Our goal then with problem-posing education is to move our students towards “limit-acts,” which are concrete actions students can take to begin surpassing their limit-situations into “untested feasibility” or reorganizations of social relations which would help our working-class students in concrete ways but threaten the functionality of capitalism, social relations which we as educators are supposed to teach our students are impossible and off-limits in order to ensure capital can live another day. How might this process specifically work in the classroom? Let’s take housing as an example.
Housing is one of the most pressing issues for our students. The most productive thing we could do as a society at this point would be to make housing a human right and guarantee it to everyone regardless of income. But this would wipe out the coffers of the rentier class (made up of both corporate and “mom and pop” landlords) within the bourgeoisie and threaten the inflated market values of single-family homes still owned by individual members of the PMC, so we are normally taught (and, in turn, teach our students) that this is pie-in-the-sky thinking if the idea is brought up at all. And if we look at the current epochal unit of neoliberalism, we are moving in the wrong direction. The California legislature worked with the neoliberal think-tank American Enterprise Institute and, with Newsom’s signature, made the “Light Touch Density” program law24 (an idea Riverside adopted two years earlier25) which encourages homeowners to create Accessory Dwelling Units, which would be new apartments the homeowner could rent out or sell on their existing property in order to make housing more affordable by increasing the overall local supply. Using AEI’s own “success stories,”26 not only would this program be unable to help the most marginalized of the working class including most of our students whose incomes are so low they qualify for the California College Promise Grant, it is moving us as a society away from liberation. By making homeowners a new miniature rentier class, we are continuing the viciousness of the human capital mythology: telling our students that the only path to success, the only way they can escape exploitation, is to become exploiters themselves.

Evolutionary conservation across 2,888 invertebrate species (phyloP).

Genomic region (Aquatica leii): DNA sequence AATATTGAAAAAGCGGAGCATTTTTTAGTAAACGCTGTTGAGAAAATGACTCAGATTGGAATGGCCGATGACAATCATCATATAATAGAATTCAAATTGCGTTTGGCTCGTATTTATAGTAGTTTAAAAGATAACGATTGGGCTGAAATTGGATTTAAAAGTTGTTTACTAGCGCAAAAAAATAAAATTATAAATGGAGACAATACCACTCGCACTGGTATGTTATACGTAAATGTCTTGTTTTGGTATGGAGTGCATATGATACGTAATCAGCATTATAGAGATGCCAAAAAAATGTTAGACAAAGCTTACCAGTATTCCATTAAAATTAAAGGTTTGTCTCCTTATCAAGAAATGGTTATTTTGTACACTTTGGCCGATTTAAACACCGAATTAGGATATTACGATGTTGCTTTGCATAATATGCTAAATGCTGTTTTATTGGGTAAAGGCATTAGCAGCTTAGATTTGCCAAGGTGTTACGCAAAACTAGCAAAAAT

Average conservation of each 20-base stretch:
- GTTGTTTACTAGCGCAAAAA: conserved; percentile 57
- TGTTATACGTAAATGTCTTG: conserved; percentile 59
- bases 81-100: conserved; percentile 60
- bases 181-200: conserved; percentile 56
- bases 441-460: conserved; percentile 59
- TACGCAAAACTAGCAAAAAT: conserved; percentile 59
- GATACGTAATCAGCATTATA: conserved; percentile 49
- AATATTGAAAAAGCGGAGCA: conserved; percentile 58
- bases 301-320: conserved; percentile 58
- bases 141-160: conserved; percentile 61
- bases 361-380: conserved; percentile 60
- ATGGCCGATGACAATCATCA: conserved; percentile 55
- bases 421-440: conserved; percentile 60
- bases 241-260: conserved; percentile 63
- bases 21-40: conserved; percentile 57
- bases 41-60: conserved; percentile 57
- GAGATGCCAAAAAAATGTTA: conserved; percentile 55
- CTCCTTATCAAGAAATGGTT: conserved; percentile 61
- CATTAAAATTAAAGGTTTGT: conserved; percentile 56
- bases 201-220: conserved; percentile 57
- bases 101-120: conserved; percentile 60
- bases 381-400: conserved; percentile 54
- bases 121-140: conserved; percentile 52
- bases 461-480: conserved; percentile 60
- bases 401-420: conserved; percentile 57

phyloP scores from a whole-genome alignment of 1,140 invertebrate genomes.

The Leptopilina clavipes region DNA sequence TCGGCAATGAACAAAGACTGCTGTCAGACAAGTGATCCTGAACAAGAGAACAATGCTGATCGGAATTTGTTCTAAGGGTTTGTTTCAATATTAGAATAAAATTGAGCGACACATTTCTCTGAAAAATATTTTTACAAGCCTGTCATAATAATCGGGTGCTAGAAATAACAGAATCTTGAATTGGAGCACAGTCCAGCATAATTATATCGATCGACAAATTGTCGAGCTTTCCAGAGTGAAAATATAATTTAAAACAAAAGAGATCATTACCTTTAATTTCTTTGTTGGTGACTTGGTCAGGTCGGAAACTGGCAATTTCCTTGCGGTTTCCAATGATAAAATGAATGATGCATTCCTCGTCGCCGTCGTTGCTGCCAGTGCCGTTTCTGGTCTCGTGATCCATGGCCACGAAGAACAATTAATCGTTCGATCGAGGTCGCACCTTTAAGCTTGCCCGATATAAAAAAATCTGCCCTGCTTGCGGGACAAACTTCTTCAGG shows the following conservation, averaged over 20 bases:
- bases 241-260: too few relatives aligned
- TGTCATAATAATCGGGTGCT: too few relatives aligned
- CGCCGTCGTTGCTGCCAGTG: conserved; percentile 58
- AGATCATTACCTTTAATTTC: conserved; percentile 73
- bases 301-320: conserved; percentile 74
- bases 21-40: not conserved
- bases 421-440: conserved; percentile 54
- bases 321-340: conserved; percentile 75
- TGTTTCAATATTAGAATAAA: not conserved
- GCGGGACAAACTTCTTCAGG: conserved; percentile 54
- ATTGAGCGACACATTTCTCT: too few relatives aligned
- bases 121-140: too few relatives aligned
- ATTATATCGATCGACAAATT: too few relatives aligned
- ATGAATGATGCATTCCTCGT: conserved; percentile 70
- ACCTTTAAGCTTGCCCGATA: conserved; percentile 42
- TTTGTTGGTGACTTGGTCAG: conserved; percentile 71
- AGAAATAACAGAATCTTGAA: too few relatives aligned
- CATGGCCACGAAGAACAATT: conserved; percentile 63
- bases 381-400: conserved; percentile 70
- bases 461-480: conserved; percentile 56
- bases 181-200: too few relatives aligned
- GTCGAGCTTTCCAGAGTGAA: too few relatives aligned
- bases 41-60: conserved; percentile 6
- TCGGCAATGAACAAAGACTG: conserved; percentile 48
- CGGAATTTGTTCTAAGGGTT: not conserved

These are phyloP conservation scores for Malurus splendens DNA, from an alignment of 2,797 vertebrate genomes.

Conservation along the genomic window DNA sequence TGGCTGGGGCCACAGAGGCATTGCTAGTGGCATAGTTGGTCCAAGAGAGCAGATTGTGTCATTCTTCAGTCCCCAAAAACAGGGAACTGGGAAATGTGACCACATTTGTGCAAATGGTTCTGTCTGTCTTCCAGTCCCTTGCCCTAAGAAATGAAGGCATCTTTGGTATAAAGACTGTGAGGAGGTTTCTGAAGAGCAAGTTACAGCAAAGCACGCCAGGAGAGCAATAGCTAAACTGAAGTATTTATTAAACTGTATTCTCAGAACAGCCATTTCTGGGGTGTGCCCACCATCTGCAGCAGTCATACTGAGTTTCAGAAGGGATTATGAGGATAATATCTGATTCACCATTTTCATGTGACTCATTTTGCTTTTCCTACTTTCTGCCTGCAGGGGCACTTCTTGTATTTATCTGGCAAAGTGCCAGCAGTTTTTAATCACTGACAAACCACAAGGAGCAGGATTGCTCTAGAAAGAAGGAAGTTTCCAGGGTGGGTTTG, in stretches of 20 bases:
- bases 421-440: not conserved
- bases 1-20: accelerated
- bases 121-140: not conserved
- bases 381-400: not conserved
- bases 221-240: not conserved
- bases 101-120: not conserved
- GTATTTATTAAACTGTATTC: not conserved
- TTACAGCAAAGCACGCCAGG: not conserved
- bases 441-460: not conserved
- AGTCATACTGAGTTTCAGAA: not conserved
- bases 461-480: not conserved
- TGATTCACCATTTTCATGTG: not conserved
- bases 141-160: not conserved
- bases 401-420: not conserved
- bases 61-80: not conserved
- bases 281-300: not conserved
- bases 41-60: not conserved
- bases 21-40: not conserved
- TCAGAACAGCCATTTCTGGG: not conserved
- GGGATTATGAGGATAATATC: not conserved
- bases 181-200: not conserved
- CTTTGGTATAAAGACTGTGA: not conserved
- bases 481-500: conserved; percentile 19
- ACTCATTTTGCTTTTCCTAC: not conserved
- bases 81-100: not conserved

Like all untested feasibility in the classroom, we need to approach with caution and meet our students where they are at. In general, the private market as a solution to all of society’s ills is part of our identity as Americans, especially since American neoliberalism is so closely aligned with American liberalism.27 Charging into class, firing on all cylinders, and attacking our students’ identity will not end up in the “dialogical relations” necessary to move us towards limit-acts. And we do not know what our students’ home lives are like. While we may have some students who are currently unhoused or have experienced houselessness, we may have other students who are landlords, perhaps students whose homeowner parents are currently building ADUs. And other students who have never had to worry about housing and therefore, have never thought about this before in a meaningful way. As instructors we need to move slowly and purposefully, introducing the limit-situation, allowing our students to write about it, discuss it, and then moving onto possible solutions. Private market solutions will be presented first because they are currently common sense. Let that conversation happen. At some point the limit-situations of that proposal will present themselves and then you can direct those students towards limit-acts and then to untested feasibility. These discussions can be facilitated by various media (listed later) of activist groups working on housing as well as historical instances where universal housing adjacent ideas have been proposed or attempted. Finally, each student can begin drafting an essay that explores whatever limit-situation versus untested feasibility on this continuum that interests them the most, even if those are private market solutions. And no matter what area the student explores, encouraging introspection in the drafting is crucial; this process of limit-situation versus untested feasibility does not stop at any given point; each movement into untested feasibility creates a new limit-situation which needs new limit-acts to overcome into a new area of untested feasibility which then presents a new limit-situation and so on.